DeWayne Wickham of USA Today asked Land if he is “as passionately opposed to infant mortality, the under-funding of Head Start and the death penalty” as he is to abortion.
Wickham said the three issues all “tend to take life away from people.”
Land said, “We are committed to eliminating poverty and the kind of grinding poverty that would be reflected in infant mortality,” while expressing shame that in U.S. law allows a “partially born full-term baby -- that could survive if it were just put into an incubator -- to be killed.”
“We don’t believe that any human being ought to have the absolute right of life and death over another human being, even its mother,” Land said.
Land said that he, like most Southern Baptists, support the death penalty with certain caveats. “If you are going to support the death penalty then you have to be as supportive of its equitable and just application,” Land said, suggesting it is immoral to support it otherwise. A person is much more likely to be executed if they are poor rather than wealthy, a person of color and a man, he added.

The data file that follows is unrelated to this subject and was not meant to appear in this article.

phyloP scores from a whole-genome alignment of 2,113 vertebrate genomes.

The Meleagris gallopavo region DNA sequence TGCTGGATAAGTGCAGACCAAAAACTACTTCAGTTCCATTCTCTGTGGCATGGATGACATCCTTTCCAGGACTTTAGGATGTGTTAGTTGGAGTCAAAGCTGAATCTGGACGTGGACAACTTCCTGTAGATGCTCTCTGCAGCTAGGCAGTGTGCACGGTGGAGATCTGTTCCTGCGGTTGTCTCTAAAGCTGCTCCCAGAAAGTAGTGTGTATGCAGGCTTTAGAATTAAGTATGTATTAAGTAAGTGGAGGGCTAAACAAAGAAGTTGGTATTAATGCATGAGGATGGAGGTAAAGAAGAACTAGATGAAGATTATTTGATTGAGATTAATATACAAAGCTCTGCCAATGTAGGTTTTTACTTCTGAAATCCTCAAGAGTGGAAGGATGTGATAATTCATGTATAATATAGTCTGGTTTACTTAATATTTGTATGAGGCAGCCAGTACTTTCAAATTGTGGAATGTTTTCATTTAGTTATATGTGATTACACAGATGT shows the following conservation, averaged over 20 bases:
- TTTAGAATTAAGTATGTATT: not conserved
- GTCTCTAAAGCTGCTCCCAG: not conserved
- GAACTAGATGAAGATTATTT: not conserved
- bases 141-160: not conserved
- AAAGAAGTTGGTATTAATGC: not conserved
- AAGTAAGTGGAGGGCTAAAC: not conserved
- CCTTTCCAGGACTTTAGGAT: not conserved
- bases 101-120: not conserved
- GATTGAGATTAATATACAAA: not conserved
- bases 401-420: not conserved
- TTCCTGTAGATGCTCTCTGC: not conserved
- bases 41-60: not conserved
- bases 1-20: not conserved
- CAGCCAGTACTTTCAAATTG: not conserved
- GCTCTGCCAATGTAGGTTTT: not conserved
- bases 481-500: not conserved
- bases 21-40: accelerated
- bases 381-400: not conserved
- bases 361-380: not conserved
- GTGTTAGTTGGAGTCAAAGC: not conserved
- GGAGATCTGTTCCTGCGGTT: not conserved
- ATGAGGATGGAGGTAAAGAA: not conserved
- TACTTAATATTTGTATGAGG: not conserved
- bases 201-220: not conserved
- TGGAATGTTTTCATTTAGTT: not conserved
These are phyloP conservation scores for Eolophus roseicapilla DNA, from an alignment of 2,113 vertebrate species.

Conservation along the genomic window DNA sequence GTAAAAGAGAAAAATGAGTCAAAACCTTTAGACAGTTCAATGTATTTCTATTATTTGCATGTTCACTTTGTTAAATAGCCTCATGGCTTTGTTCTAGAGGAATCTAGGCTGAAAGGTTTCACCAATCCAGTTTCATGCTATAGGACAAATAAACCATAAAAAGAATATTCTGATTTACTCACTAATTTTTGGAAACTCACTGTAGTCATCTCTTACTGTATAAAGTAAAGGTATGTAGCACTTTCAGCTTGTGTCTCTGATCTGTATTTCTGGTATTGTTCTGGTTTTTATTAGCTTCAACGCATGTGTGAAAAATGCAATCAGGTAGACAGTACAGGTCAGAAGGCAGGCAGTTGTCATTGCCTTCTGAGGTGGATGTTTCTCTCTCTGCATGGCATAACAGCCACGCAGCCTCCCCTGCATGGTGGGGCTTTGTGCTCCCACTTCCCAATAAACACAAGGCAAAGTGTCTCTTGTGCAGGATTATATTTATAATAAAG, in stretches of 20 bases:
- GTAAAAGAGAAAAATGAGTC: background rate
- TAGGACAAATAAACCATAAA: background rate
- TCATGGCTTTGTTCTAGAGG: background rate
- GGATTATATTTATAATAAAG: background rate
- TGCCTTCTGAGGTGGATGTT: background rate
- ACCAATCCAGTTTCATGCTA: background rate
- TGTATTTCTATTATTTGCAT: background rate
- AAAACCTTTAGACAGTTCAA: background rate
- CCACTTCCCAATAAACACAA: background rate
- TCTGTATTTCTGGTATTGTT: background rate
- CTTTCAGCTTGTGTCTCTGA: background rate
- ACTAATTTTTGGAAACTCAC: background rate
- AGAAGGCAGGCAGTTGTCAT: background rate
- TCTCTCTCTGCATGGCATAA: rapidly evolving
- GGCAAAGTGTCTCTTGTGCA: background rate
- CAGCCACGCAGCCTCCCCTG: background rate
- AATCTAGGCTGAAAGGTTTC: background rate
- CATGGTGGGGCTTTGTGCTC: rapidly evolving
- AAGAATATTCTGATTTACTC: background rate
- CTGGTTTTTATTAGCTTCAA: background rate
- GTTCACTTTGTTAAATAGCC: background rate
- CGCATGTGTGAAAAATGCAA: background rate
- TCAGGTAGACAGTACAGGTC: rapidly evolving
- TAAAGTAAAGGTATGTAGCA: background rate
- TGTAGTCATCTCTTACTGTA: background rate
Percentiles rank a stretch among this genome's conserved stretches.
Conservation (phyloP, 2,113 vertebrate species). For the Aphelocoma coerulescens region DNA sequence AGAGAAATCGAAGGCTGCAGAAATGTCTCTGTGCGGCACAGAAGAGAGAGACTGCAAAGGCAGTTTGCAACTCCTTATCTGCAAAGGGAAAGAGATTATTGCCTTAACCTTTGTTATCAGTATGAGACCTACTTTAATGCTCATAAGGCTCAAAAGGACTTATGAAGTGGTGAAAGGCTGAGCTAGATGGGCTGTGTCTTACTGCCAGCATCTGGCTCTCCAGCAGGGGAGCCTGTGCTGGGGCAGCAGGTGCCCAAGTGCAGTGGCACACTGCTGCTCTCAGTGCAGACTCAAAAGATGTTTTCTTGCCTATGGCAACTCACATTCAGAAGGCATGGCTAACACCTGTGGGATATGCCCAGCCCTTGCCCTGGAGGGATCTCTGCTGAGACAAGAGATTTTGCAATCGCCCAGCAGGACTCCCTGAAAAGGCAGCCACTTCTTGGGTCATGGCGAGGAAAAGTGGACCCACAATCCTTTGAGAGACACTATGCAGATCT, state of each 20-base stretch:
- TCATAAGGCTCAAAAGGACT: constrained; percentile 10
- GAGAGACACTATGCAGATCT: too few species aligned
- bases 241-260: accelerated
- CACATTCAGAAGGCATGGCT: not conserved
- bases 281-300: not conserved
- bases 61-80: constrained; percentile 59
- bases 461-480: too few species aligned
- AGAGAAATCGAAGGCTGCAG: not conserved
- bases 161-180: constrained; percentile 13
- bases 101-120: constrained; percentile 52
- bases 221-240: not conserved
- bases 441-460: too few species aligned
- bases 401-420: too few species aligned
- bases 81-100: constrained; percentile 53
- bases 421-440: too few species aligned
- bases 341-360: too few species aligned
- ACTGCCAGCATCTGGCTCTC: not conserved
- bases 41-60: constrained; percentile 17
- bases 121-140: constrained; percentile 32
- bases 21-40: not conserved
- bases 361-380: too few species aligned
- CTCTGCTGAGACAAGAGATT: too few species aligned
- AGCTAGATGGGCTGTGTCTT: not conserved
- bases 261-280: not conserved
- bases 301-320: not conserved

Justice for the poor, Harris emphasized, is the “primal issue” for the church. “It is a global issue. Savage capitalistic structures continue to create misery for two-thirds of the world.” The aftermath of Hurricane Katrina revealed that America has “allowed the issues of poverty to remain constant and deepen in the trenches of an economic system that has not been fair and just to all citizens.” Harris said.
Land agreed about the necessity of concern for the poor, saying, “The Bible tells us to be.”
Land told the journalists he had spent much of his ministry working against pietism -- “the idea that the separation of church and state means the separation of religiously informed moral values from public policy and that faith is purely private and personal.”